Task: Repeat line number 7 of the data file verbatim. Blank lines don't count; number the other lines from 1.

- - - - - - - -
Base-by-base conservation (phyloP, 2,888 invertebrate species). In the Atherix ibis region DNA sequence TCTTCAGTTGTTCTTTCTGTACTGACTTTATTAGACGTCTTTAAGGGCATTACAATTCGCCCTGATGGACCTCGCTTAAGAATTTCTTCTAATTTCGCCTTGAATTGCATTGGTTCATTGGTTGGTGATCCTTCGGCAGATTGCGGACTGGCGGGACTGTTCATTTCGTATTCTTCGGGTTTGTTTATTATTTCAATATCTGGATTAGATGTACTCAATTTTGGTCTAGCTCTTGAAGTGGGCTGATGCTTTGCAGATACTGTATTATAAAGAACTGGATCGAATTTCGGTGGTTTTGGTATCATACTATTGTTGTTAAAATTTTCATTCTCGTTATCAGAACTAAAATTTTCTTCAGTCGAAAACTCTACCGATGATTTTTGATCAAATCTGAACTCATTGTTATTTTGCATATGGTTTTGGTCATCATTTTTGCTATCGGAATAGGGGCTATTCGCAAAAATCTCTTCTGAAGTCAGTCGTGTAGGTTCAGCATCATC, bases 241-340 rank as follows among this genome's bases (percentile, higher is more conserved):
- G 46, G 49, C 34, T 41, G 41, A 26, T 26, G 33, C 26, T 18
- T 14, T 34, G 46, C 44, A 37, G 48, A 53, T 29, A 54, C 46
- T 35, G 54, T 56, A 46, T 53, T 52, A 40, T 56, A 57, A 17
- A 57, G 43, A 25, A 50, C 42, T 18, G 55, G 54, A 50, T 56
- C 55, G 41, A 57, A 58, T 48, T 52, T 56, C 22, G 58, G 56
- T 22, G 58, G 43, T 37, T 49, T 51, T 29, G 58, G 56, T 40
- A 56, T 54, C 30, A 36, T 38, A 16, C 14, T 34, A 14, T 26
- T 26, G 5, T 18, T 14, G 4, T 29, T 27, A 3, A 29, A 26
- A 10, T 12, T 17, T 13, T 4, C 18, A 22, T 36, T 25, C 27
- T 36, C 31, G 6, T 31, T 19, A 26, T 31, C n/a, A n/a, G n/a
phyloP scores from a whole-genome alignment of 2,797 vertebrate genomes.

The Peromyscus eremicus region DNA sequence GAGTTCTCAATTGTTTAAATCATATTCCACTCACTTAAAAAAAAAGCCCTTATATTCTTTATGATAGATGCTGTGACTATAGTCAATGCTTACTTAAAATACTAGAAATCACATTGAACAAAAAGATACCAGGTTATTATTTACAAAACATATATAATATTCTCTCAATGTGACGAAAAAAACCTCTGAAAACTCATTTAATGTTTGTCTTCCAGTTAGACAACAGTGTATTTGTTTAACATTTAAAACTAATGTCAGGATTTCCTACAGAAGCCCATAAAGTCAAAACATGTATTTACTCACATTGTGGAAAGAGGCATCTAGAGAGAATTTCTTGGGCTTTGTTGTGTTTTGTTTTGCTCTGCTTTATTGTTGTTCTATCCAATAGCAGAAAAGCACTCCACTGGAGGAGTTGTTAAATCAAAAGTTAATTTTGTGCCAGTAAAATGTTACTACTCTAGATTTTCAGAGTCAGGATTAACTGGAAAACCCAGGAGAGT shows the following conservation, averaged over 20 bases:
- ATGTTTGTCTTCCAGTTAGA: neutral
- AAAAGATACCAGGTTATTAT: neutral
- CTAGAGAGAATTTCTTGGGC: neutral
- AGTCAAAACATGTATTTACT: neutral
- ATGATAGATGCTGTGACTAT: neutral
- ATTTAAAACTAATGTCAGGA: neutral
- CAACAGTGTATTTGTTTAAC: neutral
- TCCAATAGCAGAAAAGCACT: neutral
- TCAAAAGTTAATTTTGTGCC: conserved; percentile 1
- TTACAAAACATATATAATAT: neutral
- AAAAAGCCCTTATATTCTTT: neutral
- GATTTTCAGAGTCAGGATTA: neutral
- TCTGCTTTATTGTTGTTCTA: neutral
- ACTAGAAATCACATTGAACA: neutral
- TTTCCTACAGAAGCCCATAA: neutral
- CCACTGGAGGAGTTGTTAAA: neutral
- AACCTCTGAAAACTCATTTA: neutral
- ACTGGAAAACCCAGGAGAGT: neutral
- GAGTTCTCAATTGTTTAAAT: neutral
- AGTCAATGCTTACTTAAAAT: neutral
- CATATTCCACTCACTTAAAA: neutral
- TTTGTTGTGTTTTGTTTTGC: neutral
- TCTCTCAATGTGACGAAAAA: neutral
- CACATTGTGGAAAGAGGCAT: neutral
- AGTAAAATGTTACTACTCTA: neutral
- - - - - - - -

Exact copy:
- T 22, G 58, G 43, T 37, T 49, T 51, T 29, G 58, G 56, T 40